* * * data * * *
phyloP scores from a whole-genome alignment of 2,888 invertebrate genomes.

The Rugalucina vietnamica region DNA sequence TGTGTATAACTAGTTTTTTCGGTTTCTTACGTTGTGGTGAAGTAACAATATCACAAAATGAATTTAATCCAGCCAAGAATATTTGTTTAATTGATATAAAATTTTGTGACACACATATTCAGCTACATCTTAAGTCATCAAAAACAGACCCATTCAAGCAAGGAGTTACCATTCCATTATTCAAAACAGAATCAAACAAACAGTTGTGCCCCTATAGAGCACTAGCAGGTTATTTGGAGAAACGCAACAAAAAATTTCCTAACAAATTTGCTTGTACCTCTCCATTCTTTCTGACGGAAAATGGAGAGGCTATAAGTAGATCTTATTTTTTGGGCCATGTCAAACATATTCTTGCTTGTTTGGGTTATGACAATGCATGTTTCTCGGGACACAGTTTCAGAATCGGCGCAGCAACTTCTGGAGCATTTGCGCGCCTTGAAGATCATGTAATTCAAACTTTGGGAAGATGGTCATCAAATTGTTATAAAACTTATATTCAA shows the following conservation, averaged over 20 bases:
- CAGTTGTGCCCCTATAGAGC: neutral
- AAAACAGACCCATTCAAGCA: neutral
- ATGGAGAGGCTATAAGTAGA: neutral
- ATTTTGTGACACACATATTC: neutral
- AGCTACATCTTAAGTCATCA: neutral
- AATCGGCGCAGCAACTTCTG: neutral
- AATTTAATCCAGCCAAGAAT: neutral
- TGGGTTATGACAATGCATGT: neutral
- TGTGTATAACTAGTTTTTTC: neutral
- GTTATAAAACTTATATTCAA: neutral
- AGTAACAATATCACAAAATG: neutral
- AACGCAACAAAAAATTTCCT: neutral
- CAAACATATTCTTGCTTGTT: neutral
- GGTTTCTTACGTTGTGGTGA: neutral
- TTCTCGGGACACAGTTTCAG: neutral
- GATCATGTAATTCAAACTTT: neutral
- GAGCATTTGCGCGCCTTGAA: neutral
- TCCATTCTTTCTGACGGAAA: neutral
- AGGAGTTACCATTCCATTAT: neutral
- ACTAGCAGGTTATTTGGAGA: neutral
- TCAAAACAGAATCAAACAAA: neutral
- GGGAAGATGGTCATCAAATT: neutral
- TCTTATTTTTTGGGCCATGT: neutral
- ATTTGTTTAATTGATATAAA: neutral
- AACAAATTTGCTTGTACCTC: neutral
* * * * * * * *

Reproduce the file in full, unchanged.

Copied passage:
phyloP scores from a whole-genome alignment of 2,888 invertebrate genomes.

The Rugalucina vietnamica region DNA sequence TGTGTATAACTAGTTTTTTCGGTTTCTTACGTTGTGGTGAAGTAACAATATCACAAAATGAATTTAATCCAGCCAAGAATATTTGTTTAATTGATATAAAATTTTGTGACACACATATTCAGCTACATCTTAAGTCATCAAAAACAGACCCATTCAAGCAAGGAGTTACCATTCCATTATTCAAAACAGAATCAAACAAACAGTTGTGCCCCTATAGAGCACTAGCAGGTTATTTGGAGAAACGCAACAAAAAATTTCCTAACAAATTTGCTTGTACCTCTCCATTCTTTCTGACGGAAAATGGAGAGGCTATAAGTAGATCTTATTTTTTGGGCCATGTCAAACATATTCTTGCTTGTTTGGGTTATGACAATGCATGTTTCTCGGGACACAGTTTCAGAATCGGCGCAGCAACTTCTGGAGCATTTGCGCGCCTTGAAGATCATGTAATTCAAACTTTGGGAAGATGGTCATCAAATTGTTATAAAACTTATATTCAA shows the following conservation, averaged over 20 bases:
- CAGTTGTGCCCCTATAGAGC: neutral
- AAAACAGACCCATTCAAGCA: neutral
- ATGGAGAGGCTATAAGTAGA: neutral
- ATTTTGTGACACACATATTC: neutral
- AGCTACATCTTAAGTCATCA: neutral
- AATCGGCGCAGCAACTTCTG: neutral
- AATTTAATCCAGCCAAGAAT: neutral
- TGGGTTATGACAATGCATGT: neutral
- TGTGTATAACTAGTTTTTTC: neutral
- GTTATAAAACTTATATTCAA: neutral
- AGTAACAATATCACAAAATG: neutral
- AACGCAACAAAAAATTTCCT: neutral
- CAAACATATTCTTGCTTGTT: neutral
- GGTTTCTTACGTTGTGGTGA: neutral
- TTCTCGGGACACAGTTTCAG: neutral
- GATCATGTAATTCAAACTTT: neutral
- GAGCATTTGCGCGCCTTGAA: neutral
- TCCATTCTTTCTGACGGAAA: neutral
- AGGAGTTACCATTCCATTAT: neutral
- ACTAGCAGGTTATTTGGAGA: neutral
- TCAAAACAGAATCAAACAAA: neutral
- GGGAAGATGGTCATCAAATT: neutral
- TCTTATTTTTTGGGCCATGT: neutral
- ATTTGTTTAATTGATATAAA: neutral
- AACAAATTTGCTTGTACCTC: neutral